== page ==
MY words are “very often” misrepresented, Nicola Sturgeon has said, as she criticised the "ridiculous" media coverage which followed her not wearing a mask inside a barbershop.

The First Minister made the comments while speaking to Greater Govanhill, a free quarterly magazine from her Holyrood constituency, as part of a wide-ranging interview touching on trans rights, the Ukraine war, and UK immigration policy among other things.

Sturgeon had previously promised to speak to the local publication during 2021’s Govanhill International Festival, arranged by the Govanhill Bath Community Trust.

The SNP leader was grilled by a group of young people learning journalism skills with the magazine thanks to funding from the National Lottery and a community grant from KFC.

Rhiannon Davies, Greater Govanhill’s founding editor, told The National the young interviewers had been given “free rein” with their questions, which led to a “good range” of topics being covered.

Davies said the magazine had been “directed and led locally” since it was first conceived in 2019 and printed in 2020, and that it would not have fit its “ethos” to have anyone but people from the community quiz the First Minister.

Asked about trans rights – with Southside Central having recently elected Glasgow’s first trans councillor – Sturgeon said she believed there was a “very vocal” minority which meant the debate around the topic was often “overstated”.

The SNP leader said she believed that both in society in general and in her party there was a “consensus” in favour of gender reform.

She added: “I accept that … concerns come from a place of sincerity [but] there are others trying to weaponise this debate for reasons of transphobia.”

“I’ve been a feminist for as long as I can remember and I get very frustrated at the suggestion that standing up for trans rights is somehow denigrating women’s rights.”

Sturgeon said there were “many other threats to women’s rights right now”, pointing to the battle around abortion in the US.

Elsewhere, the First Minister also said there were “parallels” between how women were treated during the witch trials and how they are received on social media today.

Asked about her apology to the women tried and killed for witchcraft, Sturgeon said: “Obviously women are no longer tried for being witches, but with the abuse that women get on social media and in society generally, and the way in which women in the criminal justice system are often treated and misunderstood, yeah I do think there are still parallels.

“I think recognising some of the historic aspects of this helps us to feel what we need to do to continue to sort things out.”

READ MORE: Why a campaign to pardon Scots women killed as witches is starkly relevant today

Sturgeon was further asked about comments she had made soon after the Russian invasion of Ukraine in which she called on Nato not to rule out a no-fly zone over the eastern European nation.

The remarks, which the First Minister has repeatedly stood by, led to her being branded “naive” by Scottish Secretary Alister Jack.

However, Sturgeon told Greater Govanhill she believed her words had been misrepresented, “as is very often the case”.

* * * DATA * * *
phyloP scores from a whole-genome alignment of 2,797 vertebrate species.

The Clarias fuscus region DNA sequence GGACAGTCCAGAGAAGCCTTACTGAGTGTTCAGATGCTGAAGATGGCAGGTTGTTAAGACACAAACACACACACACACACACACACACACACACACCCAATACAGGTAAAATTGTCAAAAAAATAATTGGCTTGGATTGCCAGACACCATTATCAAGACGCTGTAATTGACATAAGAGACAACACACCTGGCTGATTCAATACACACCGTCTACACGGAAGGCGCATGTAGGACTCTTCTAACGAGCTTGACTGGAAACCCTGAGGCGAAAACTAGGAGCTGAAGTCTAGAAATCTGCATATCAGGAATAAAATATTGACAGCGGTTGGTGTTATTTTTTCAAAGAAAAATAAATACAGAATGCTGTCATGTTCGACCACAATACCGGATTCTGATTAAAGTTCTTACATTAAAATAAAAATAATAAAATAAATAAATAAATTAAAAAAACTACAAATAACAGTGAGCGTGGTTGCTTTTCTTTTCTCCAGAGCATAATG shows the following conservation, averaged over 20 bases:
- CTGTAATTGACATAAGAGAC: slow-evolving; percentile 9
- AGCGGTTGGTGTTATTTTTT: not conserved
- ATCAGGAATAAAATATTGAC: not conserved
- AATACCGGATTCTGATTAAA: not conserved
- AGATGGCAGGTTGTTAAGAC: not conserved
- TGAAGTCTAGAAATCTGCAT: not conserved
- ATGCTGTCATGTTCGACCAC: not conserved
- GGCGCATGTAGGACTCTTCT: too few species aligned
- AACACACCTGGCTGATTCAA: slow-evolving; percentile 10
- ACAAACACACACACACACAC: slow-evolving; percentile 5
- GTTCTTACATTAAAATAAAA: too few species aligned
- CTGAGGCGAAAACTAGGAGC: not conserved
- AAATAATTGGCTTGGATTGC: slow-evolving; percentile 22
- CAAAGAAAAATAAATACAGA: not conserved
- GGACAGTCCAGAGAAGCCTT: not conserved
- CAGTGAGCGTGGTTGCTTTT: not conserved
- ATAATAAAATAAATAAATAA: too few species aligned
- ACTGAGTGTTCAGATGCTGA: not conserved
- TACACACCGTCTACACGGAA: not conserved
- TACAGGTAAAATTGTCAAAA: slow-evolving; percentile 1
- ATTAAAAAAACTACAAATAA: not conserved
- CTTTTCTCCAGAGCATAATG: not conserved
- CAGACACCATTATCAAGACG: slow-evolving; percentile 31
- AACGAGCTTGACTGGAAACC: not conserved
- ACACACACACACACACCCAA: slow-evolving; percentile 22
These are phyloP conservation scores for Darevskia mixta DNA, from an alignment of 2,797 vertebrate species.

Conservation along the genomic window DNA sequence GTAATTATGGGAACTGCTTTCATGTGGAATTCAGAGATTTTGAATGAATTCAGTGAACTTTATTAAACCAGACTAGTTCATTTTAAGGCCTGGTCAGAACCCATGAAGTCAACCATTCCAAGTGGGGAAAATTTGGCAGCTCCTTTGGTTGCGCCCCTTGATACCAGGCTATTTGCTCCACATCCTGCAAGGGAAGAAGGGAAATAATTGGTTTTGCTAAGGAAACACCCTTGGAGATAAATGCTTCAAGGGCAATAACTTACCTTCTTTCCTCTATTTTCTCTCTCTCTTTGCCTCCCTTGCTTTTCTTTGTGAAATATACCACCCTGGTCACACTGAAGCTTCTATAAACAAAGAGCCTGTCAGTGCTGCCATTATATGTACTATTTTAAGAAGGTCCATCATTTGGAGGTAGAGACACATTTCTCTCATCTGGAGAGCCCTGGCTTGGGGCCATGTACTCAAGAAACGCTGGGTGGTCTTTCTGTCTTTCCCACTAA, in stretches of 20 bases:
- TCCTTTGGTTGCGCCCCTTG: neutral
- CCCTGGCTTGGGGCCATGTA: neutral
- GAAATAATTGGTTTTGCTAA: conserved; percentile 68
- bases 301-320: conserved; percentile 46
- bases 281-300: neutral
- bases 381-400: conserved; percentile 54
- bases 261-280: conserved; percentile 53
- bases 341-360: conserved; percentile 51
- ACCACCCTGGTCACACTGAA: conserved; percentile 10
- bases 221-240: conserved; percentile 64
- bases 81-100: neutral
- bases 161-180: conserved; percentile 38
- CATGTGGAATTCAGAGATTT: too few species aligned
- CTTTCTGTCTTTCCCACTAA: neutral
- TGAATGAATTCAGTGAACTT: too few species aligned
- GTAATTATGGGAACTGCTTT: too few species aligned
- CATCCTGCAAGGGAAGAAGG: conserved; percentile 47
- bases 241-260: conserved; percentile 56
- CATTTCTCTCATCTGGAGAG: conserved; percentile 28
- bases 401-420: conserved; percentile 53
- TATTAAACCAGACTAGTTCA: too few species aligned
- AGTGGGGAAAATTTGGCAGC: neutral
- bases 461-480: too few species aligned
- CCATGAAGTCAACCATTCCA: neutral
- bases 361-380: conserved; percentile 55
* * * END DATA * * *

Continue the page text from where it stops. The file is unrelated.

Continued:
She explained: “What I was saying more generally was questioning the decision on the part of Nato to be very explicit with Vladimir Putin about what was off the table, which could give him a free hand to think he could do certain things without consequences.

“I think, if your starting position with someone like him is to say that no matter what you do, we are not going to take action beyond a certain point, are we not giving him too much of a green light?”

The National:

The First Minister also touched on the topic of the Tory government’s immigration policy, which has come into stark focus following the refugee crisis sparked by the Ukraine war.

Sturgeon said that asylum and immigration was “clearly a key” aspect of the culture war the Tories are fighting.

She said: “I hate the whole debate about immigration in the UK. I think that it’s slightly better in Scotland but we shouldn’t be complacent.

“I absolutely abhor the Tory approach to immigration. That policy of sending people to Rwanda is one of the most disgusting things that I think I’ve ever heard. Coming from a Tory government, that is a big statement.”

READ MORE: Priti Patel accuses SNP of 'slur' against Rwanda after refugee plan questions

Elsewhere, Sturgeon said that she accepted intense media coverage was part of her job as First Minister, even if she thought it was "ridiculous".

She told the magazine: "Not that I would be stupid enough to do this obviously – but if I was to walk into a barbershop while it was still the law to wear masks and momentarily forget to put my mask on, then I may think it is disproportionate to get splattered across all the front pages."

She added: "I might think that's ridiculous, but I accept that because it's part of democracy."

The First Minister further covered rent controls, her speaking publicly about the menopause, Palestine, and child poverty in the wide-ranging interview.

Davies, said the young people involved had been “buzzing” after the interview and that she hoped the project could “empower more people to get involved in journalism”.

She added: “They were thrilled to ask the questions that mattered to them and to have that bridge between the leader of our country, of Scotland, and the local community.”

The interview with Nicola Sturgeon can be found in print in Greater Govanhill, which is available for free in the local area, or online on the magazine’s website